In this study focusing in tropical lowland forest of West Kalimantan, Indonesia, we used time series and multi-spectral optical data from different sensors. Prior to land cover classification, pre-processing of satellite data was undertaken to correct atmospheric disturbances and terrain effects.

    Unlike many studies, this study combines spectral data and spatial information to assess disturbance on forest cover from anthropogenic factors. We assessed the performance of spectral reflectance, vegetation indices (i.e. NDVI and EVI), common band ratios, and spatial information from co-occurrence texture matrices for improving the accuracy of land cover analysis. Several groups of classification iterations were tested to find the best possible combination which can improve the reliability of the resulted map. Comparison between parametric and non-parametric supervised classifications, based on Maximum Likelihood algorithm and Support Vector Machine (SVM) method, were experimented. Ground truth data were collected through an extensive field survey during September - October 2013 taking over 450 sample points to independently train the classification models and to validate the classification accuracy. Historical land use change map from the period of 2000 - 2012 was acquired from the Ministry of Forestry of Indonesia and was used as additional information to indicate the forest regeneration stages.

    This research was developed around the following objectives: reflectance signature analysis of different vegetation characteristics, accuracy assessment of spatial data classification, and the possibility to estimate carbon stocks over different forest successional stages by linking the land cover with available biomass allometric equations developed from similar forest ecosystem.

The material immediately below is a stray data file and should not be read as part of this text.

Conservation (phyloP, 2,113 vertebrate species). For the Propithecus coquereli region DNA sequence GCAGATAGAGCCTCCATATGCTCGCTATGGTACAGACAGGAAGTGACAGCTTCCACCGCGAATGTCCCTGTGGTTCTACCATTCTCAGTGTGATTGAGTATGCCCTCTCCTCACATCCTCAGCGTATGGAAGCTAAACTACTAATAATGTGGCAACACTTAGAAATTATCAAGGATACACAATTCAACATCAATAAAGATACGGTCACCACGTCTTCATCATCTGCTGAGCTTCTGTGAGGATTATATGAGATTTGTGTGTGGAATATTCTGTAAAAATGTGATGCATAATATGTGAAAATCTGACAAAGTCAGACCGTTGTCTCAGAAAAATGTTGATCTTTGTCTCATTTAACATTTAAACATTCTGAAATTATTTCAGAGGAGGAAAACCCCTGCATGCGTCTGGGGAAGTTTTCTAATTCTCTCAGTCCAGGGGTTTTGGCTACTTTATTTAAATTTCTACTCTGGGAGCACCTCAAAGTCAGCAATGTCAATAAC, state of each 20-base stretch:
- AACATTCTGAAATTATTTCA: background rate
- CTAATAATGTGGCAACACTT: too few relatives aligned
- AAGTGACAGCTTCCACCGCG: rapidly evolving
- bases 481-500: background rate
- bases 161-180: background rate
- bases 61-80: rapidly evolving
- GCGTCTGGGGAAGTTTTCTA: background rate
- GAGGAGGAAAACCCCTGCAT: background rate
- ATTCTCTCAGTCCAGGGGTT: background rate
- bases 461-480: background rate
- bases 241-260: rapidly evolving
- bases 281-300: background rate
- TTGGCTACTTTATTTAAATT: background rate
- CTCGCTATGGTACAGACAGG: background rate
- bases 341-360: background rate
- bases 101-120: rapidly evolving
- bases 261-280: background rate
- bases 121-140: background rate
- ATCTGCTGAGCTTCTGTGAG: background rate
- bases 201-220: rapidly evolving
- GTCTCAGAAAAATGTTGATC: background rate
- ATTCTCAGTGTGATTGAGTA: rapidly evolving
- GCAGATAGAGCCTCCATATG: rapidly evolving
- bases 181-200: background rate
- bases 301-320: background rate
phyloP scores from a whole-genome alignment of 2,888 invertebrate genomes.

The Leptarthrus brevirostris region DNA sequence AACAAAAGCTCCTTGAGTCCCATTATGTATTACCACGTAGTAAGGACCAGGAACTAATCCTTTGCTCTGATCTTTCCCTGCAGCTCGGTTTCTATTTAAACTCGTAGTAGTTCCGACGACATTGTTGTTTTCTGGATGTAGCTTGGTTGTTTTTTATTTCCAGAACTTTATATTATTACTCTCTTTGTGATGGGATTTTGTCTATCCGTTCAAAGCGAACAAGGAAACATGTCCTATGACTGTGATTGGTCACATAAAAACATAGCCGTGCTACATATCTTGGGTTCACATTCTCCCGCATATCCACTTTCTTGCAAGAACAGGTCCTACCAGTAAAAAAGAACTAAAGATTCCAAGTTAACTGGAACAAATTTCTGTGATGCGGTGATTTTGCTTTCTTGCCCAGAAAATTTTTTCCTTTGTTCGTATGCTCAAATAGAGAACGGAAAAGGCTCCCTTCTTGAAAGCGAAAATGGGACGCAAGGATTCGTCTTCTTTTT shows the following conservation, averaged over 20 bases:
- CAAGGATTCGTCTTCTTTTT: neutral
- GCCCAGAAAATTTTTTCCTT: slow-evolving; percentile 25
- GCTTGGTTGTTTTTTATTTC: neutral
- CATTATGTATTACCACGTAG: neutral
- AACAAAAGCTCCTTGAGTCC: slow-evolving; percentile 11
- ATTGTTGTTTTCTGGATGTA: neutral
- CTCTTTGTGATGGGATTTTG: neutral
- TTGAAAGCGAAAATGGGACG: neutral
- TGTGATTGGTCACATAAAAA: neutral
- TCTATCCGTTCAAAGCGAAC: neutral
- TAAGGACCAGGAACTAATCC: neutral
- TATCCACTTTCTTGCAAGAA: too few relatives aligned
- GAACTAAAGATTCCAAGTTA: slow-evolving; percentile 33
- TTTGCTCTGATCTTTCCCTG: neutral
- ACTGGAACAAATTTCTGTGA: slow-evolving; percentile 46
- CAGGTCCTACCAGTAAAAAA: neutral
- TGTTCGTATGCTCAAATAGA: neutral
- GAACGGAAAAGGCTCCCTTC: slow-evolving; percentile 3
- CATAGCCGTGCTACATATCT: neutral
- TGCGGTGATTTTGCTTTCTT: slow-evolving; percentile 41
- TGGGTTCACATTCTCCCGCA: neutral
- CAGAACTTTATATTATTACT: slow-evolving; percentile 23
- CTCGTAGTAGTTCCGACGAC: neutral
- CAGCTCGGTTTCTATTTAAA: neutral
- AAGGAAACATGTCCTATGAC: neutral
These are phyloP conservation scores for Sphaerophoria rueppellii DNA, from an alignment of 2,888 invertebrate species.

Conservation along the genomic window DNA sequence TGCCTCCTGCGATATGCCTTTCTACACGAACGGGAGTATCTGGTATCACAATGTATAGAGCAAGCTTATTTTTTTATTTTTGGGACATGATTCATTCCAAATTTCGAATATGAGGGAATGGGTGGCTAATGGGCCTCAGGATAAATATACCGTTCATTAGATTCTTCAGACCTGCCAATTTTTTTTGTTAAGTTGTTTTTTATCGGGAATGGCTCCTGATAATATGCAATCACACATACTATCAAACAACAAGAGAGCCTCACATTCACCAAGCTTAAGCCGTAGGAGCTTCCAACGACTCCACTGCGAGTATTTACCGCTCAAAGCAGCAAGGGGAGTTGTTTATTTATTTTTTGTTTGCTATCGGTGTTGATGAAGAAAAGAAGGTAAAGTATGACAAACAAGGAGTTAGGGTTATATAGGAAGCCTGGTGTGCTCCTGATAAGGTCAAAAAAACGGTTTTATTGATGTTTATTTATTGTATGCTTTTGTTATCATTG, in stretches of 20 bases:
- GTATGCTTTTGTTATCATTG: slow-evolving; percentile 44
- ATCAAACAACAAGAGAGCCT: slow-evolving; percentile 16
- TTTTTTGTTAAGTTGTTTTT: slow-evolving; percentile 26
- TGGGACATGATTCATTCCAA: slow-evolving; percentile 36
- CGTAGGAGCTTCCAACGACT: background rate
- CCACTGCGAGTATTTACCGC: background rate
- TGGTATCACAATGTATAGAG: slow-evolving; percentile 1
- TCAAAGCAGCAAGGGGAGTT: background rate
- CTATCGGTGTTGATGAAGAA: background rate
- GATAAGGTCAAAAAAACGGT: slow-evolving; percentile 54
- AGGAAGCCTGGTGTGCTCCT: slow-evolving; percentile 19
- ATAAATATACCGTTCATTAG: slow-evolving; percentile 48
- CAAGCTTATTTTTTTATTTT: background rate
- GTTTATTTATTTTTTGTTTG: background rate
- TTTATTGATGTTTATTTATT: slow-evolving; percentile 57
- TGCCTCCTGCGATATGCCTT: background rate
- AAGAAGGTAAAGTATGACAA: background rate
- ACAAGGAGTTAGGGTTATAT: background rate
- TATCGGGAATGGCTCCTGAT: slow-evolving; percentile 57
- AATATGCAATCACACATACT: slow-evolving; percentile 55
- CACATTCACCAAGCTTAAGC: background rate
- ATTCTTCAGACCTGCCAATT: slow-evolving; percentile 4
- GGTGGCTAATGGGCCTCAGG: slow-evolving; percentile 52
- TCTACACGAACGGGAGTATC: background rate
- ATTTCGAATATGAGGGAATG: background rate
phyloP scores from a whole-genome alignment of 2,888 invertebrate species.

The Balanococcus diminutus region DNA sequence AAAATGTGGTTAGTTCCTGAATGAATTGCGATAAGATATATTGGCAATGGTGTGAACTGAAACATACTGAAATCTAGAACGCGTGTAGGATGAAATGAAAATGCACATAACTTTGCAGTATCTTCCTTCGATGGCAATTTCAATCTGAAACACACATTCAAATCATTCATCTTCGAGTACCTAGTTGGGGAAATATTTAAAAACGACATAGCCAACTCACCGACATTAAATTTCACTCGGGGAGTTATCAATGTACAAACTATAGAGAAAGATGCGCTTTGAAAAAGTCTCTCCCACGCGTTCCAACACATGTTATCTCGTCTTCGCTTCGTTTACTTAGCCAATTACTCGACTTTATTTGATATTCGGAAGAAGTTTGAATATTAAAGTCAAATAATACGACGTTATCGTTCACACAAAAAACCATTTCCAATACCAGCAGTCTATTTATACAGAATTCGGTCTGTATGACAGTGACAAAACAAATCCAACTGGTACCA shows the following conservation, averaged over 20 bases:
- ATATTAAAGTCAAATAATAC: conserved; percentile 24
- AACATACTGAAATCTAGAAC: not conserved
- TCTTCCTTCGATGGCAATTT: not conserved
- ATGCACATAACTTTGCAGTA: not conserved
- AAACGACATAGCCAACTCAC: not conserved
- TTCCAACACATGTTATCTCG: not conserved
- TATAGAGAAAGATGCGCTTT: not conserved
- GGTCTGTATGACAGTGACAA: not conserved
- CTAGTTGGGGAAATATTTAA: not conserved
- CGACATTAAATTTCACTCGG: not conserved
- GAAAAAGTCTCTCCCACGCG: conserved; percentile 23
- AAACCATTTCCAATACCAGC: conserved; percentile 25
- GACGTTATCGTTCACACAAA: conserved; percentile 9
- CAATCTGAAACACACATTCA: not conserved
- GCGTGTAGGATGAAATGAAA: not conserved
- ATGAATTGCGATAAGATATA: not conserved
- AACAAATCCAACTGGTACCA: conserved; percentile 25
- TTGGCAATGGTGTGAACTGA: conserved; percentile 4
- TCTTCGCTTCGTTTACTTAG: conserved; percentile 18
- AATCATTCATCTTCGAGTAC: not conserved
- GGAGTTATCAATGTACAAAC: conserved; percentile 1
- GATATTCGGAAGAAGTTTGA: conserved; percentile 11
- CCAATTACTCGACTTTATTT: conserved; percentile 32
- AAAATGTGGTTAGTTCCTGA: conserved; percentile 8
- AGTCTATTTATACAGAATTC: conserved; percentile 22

The following presentations were given at a small seminar at Gadjah Mada University (Universitas Gadjah Mada – UGM) Faculty of Forestry, Yogyakarta, Indonesia, on 11th December 2013.

  • Participatory MRV - addressing the scales: an overview Manuel Boissière

    This presentation introduces the concepts and definitions regarding participation in REDD+ Measuring, Reporting and Verifying (MRV), the research questions, research design, and preliminary research outputs.
  • PMRV: Governance of Healthcare and Forestry Sector Carola Hofstee, Dian Ekowati and Andhika Vega Praputra

    This presentation describes and compares monitoring systems and information flows in the healthcare and forestry sectors. Initial findings show preliminary lessons learned from both systems for future participatory measuring, reporting and verification (PMRV) of carbon data in the context of REDD+.
  • Participatory MRV: Preliminary Results from the Social Study Guillaume Beaudoin, Lina F. Jihadah, Walker DePuy

    In this presentation, the social science approach and methods used during fieldwork was presented. It was an opportunity for the social science team to share information about tools (e.g. focus group discussions, interviews, household surveys, participatory mapping), indicators and preliminary results with students and UGM academics.
  • Participatory MRV: Remote sensing and GIS study Serge C. Rafanoharana, Gilang A. Seta, Arief Wijaya

    This presentation contains preliminary findings from the remote sensing and GIS team. It introduces the objectives and activities, the methods, including the data and its analysis, and presents preliminary results and fieldwork experience.